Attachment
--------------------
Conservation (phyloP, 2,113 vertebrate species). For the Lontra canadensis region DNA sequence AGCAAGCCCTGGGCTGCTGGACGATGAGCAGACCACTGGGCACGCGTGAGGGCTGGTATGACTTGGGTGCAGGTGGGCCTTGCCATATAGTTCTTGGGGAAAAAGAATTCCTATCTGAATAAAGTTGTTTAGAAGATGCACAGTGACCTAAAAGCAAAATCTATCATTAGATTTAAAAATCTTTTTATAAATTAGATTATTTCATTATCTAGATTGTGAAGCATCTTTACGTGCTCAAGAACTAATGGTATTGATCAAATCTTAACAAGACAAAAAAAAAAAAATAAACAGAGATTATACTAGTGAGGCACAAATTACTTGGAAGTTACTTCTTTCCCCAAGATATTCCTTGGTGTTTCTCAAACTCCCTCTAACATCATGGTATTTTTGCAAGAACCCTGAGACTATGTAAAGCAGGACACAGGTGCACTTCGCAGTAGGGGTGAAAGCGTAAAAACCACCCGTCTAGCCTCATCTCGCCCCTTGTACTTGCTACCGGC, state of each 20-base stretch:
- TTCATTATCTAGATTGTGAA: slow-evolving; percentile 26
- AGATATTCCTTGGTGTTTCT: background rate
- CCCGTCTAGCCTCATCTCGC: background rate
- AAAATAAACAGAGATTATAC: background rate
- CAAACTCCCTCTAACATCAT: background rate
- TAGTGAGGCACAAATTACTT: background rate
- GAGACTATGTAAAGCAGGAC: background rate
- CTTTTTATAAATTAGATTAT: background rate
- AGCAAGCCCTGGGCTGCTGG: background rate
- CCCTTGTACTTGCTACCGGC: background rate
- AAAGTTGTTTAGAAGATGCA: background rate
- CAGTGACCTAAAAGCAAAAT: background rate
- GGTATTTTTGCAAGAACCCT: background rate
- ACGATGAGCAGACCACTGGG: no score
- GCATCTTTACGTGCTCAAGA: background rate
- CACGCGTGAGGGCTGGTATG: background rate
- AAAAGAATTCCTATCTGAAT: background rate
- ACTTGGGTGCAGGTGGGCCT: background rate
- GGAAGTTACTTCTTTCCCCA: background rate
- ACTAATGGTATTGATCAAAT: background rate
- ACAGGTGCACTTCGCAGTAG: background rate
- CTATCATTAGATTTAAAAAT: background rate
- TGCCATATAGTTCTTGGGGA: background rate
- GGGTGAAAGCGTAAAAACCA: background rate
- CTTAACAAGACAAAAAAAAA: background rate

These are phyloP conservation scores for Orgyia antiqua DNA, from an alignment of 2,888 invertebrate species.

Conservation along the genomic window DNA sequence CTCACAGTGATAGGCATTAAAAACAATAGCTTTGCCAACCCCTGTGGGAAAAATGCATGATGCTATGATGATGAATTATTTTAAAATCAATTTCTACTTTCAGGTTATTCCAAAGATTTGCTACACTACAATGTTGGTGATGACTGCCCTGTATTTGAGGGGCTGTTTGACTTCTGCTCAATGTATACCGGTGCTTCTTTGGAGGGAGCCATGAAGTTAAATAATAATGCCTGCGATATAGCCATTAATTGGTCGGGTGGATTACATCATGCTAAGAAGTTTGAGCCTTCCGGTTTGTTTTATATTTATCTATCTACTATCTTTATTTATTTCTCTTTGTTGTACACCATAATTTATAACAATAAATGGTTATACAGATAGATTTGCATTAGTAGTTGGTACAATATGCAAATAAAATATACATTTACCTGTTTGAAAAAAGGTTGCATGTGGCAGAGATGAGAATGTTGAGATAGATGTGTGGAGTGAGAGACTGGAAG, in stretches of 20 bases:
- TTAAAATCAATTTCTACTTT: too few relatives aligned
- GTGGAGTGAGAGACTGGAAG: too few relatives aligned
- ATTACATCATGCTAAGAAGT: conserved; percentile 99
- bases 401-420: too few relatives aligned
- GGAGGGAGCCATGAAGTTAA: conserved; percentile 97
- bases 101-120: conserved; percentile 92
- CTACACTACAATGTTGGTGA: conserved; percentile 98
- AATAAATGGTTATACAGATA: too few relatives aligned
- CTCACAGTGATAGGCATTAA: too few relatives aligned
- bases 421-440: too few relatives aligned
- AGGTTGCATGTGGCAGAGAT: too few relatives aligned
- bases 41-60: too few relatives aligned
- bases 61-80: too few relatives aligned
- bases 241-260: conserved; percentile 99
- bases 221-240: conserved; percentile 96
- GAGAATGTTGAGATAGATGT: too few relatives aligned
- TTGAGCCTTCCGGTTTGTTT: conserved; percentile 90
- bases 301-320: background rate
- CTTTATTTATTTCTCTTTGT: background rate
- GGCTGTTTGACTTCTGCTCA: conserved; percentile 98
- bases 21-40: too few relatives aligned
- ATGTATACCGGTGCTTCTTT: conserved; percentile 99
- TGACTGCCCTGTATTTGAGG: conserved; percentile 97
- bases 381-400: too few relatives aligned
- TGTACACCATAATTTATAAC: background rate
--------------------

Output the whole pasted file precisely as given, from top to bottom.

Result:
Conservation (phyloP, 2,113 vertebrate species). For the Lontra canadensis region DNA sequence AGCAAGCCCTGGGCTGCTGGACGATGAGCAGACCACTGGGCACGCGTGAGGGCTGGTATGACTTGGGTGCAGGTGGGCCTTGCCATATAGTTCTTGGGGAAAAAGAATTCCTATCTGAATAAAGTTGTTTAGAAGATGCACAGTGACCTAAAAGCAAAATCTATCATTAGATTTAAAAATCTTTTTATAAATTAGATTATTTCATTATCTAGATTGTGAAGCATCTTTACGTGCTCAAGAACTAATGGTATTGATCAAATCTTAACAAGACAAAAAAAAAAAAATAAACAGAGATTATACTAGTGAGGCACAAATTACTTGGAAGTTACTTCTTTCCCCAAGATATTCCTTGGTGTTTCTCAAACTCCCTCTAACATCATGGTATTTTTGCAAGAACCCTGAGACTATGTAAAGCAGGACACAGGTGCACTTCGCAGTAGGGGTGAAAGCGTAAAAACCACCCGTCTAGCCTCATCTCGCCCCTTGTACTTGCTACCGGC, state of each 20-base stretch:
- TTCATTATCTAGATTGTGAA: slow-evolving; percentile 26
- AGATATTCCTTGGTGTTTCT: background rate
- CCCGTCTAGCCTCATCTCGC: background rate
- AAAATAAACAGAGATTATAC: background rate
- CAAACTCCCTCTAACATCAT: background rate
- TAGTGAGGCACAAATTACTT: background rate
- GAGACTATGTAAAGCAGGAC: background rate
- CTTTTTATAAATTAGATTAT: background rate
- AGCAAGCCCTGGGCTGCTGG: background rate
- CCCTTGTACTTGCTACCGGC: background rate
- AAAGTTGTTTAGAAGATGCA: background rate
- CAGTGACCTAAAAGCAAAAT: background rate
- GGTATTTTTGCAAGAACCCT: background rate
- ACGATGAGCAGACCACTGGG: no score
- GCATCTTTACGTGCTCAAGA: background rate
- CACGCGTGAGGGCTGGTATG: background rate
- AAAAGAATTCCTATCTGAAT: background rate
- ACTTGGGTGCAGGTGGGCCT: background rate
- GGAAGTTACTTCTTTCCCCA: background rate
- ACTAATGGTATTGATCAAAT: background rate
- ACAGGTGCACTTCGCAGTAG: background rate
- CTATCATTAGATTTAAAAAT: background rate
- TGCCATATAGTTCTTGGGGA: background rate
- GGGTGAAAGCGTAAAAACCA: background rate
- CTTAACAAGACAAAAAAAAA: background rate

These are phyloP conservation scores for Orgyia antiqua DNA, from an alignment of 2,888 invertebrate species.

Conservation along the genomic window DNA sequence CTCACAGTGATAGGCATTAAAAACAATAGCTTTGCCAACCCCTGTGGGAAAAATGCATGATGCTATGATGATGAATTATTTTAAAATCAATTTCTACTTTCAGGTTATTCCAAAGATTTGCTACACTACAATGTTGGTGATGACTGCCCTGTATTTGAGGGGCTGTTTGACTTCTGCTCAATGTATACCGGTGCTTCTTTGGAGGGAGCCATGAAGTTAAATAATAATGCCTGCGATATAGCCATTAATTGGTCGGGTGGATTACATCATGCTAAGAAGTTTGAGCCTTCCGGTTTGTTTTATATTTATCTATCTACTATCTTTATTTATTTCTCTTTGTTGTACACCATAATTTATAACAATAAATGGTTATACAGATAGATTTGCATTAGTAGTTGGTACAATATGCAAATAAAATATACATTTACCTGTTTGAAAAAAGGTTGCATGTGGCAGAGATGAGAATGTTGAGATAGATGTGTGGAGTGAGAGACTGGAAG, in stretches of 20 bases:
- TTAAAATCAATTTCTACTTT: too few relatives aligned
- GTGGAGTGAGAGACTGGAAG: too few relatives aligned
- ATTACATCATGCTAAGAAGT: conserved; percentile 99
- bases 401-420: too few relatives aligned
- GGAGGGAGCCATGAAGTTAA: conserved; percentile 97
- bases 101-120: conserved; percentile 92
- CTACACTACAATGTTGGTGA: conserved; percentile 98
- AATAAATGGTTATACAGATA: too few relatives aligned
- CTCACAGTGATAGGCATTAA: too few relatives aligned
- bases 421-440: too few relatives aligned
- AGGTTGCATGTGGCAGAGAT: too few relatives aligned
- bases 41-60: too few relatives aligned
- bases 61-80: too few relatives aligned
- bases 241-260: conserved; percentile 99
- bases 221-240: conserved; percentile 96
- GAGAATGTTGAGATAGATGT: too few relatives aligned
- TTGAGCCTTCCGGTTTGTTT: conserved; percentile 90
- bases 301-320: background rate
- CTTTATTTATTTCTCTTTGT: background rate
- GGCTGTTTGACTTCTGCTCA: conserved; percentile 98
- bases 21-40: too few relatives aligned
- ATGTATACCGGTGCTTCTTT: conserved; percentile 99
- TGACTGCCCTGTATTTGAGG: conserved; percentile 97
- bases 381-400: too few relatives aligned
- TGTACACCATAATTTATAAC: background rate